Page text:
La Oferta

March 25, 2023

Mexican gov’t will help tourism industry deal with seaweed, president says

Mexico City, May 6 (EFE).- The federal government will provide support to local officials and the tourism industry as they work to clear seaweed from Mexico’s Caribbean beaches, President Andres Manuel Lopez Obrador said Monday.

“That zone is very important and we have to support that region because tourist activity has given much to Mexico,” Lopez Obrador, popularly known as AMLO, said during his daily press conference at the National Palace.

The president said that he planned to meet Tuesday with Rogelio Jimenez, head of the National Tourism Promotion Fund (Fonatur), to “help hoteliers, service providers and the government of Quintana Roo,” the southeastern state where beaches are covered with sargassum, a type of brown seaweed.

Lopez Obrador, founder and leader of the leftist National Regeneration Movement (Morena), said that the seaweed plague is not a normal phenomenon and vowed to seek an “explanation” from environmental experts.

“We are all going to help and support,” he said, though he ruled out using money from Fonatur, which he accused previous administrations of having used as a “slush fund.”

“Tourism is a very noble economic activity because it not only generates wealth, brings in foreign exchange, it creates many jobs and many people survive from that,” the president said, noting the tourist potential of Cancun, Playa del Carmen and Tulum.

The Morena leader expressed gratitude to the Mexican Caribbean region for its 30-year-long history of providing employment to people from impoverished neighboring states such as Chiapas, Tabasco and Campeche.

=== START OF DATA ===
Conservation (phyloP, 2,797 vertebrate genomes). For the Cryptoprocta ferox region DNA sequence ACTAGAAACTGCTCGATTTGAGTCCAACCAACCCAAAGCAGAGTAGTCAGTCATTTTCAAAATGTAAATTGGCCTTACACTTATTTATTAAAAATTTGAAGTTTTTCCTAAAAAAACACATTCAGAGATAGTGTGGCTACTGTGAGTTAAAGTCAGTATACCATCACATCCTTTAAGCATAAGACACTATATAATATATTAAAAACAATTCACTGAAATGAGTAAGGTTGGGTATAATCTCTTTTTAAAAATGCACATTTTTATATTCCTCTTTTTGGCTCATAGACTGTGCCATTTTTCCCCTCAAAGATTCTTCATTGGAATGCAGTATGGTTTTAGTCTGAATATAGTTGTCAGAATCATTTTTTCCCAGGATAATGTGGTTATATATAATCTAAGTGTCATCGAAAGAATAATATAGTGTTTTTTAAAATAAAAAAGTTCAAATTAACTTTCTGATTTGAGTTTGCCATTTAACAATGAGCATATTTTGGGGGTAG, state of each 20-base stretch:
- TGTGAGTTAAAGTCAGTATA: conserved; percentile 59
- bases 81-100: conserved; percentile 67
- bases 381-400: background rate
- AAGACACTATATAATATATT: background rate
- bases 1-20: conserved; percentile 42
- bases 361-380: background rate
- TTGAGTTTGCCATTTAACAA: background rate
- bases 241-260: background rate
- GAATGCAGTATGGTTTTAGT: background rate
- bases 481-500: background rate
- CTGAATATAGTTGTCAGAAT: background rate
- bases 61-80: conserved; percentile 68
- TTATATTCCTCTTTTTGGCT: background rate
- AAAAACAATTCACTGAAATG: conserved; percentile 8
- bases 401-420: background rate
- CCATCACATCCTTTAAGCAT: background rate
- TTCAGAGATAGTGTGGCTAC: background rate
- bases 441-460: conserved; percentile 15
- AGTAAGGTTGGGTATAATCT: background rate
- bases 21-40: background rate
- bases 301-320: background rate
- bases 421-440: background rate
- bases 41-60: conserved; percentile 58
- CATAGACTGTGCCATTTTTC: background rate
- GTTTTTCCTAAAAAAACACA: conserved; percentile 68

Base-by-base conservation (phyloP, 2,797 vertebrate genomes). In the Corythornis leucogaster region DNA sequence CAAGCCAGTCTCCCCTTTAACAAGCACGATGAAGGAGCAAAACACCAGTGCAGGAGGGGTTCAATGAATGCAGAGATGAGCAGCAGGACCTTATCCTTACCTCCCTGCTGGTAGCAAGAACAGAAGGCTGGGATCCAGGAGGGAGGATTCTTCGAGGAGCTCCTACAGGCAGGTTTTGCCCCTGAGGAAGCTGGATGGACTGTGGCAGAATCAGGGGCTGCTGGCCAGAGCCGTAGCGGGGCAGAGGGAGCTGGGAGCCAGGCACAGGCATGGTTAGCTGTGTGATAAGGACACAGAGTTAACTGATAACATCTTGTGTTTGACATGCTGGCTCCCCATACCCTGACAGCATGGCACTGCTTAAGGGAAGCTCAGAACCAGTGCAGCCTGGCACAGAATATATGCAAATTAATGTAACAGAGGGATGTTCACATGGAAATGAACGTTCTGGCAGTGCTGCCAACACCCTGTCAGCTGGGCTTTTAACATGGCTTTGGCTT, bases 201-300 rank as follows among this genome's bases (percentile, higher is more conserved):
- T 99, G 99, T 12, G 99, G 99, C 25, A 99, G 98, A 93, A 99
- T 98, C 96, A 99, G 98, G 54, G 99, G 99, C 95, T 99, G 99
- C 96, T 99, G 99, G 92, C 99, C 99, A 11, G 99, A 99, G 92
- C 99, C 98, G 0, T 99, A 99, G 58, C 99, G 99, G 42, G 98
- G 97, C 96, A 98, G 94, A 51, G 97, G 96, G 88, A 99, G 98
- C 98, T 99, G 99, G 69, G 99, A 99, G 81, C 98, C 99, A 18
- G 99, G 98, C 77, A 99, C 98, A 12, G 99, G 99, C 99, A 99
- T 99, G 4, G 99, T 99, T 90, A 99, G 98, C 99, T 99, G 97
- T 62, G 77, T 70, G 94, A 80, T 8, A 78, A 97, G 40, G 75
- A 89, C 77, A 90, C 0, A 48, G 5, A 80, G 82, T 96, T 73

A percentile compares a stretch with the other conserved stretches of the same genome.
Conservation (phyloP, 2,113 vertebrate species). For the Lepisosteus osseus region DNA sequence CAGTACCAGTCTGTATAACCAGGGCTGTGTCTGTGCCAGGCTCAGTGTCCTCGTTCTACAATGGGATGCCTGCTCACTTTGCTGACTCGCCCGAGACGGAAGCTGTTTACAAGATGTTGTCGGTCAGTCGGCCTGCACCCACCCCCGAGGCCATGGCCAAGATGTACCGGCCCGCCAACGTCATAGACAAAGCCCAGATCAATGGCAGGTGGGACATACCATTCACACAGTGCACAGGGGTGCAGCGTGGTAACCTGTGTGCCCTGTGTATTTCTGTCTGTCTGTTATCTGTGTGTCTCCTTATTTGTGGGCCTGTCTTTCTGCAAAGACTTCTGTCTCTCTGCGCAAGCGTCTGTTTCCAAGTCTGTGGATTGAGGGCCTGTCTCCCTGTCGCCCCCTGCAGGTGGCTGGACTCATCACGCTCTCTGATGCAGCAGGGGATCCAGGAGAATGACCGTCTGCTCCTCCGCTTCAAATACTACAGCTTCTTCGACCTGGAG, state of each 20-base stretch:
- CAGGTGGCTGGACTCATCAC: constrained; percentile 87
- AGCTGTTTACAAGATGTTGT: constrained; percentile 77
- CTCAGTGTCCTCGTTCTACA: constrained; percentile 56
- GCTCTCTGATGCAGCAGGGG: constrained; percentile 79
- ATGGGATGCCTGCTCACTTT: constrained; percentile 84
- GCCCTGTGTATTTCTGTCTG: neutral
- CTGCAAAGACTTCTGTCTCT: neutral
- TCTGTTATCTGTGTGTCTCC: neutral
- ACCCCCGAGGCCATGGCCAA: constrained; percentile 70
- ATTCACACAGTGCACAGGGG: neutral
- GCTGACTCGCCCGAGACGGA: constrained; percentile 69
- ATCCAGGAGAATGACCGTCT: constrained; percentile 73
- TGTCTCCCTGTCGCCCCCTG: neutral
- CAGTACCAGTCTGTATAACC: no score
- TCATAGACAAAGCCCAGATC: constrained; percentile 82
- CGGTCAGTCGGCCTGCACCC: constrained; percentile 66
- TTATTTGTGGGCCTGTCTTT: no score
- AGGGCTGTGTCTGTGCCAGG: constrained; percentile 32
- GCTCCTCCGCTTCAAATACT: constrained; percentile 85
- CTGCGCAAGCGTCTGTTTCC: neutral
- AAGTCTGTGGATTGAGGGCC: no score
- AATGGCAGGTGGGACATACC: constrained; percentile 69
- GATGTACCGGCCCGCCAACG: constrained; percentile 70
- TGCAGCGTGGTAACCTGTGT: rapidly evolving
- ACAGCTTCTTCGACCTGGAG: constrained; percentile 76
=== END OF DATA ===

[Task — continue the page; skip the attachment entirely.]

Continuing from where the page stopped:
Experts have predicted that the amount of sargassum washing up on Mexico’s beaches in 2019 will be considerably larger than last year, when a then-record invasion of 170,000 tons seaweed kept thousands of tourists off the sands.

This year’s total is projected to be as much as 1 million tons.

During his wide-ranging press conference, Lopez Obrador said he was unhappy about the decision of the Senate to create a new presidential security body comprising soldiers.

“The people take care of the president, because whoever fights for justice has nothing to fear,” AMLO said.

On taking office Dec. 1, Lopez Obrador abolished the Presidential General Staff, an elite army unit responsible for the security of the head of state.

In lieu of armed bodyguards, AMLO is escorted by a squad of 10 male and 10 female “adjutants,” all of them university graduates, who operate under a standing order not “to mistreat people.”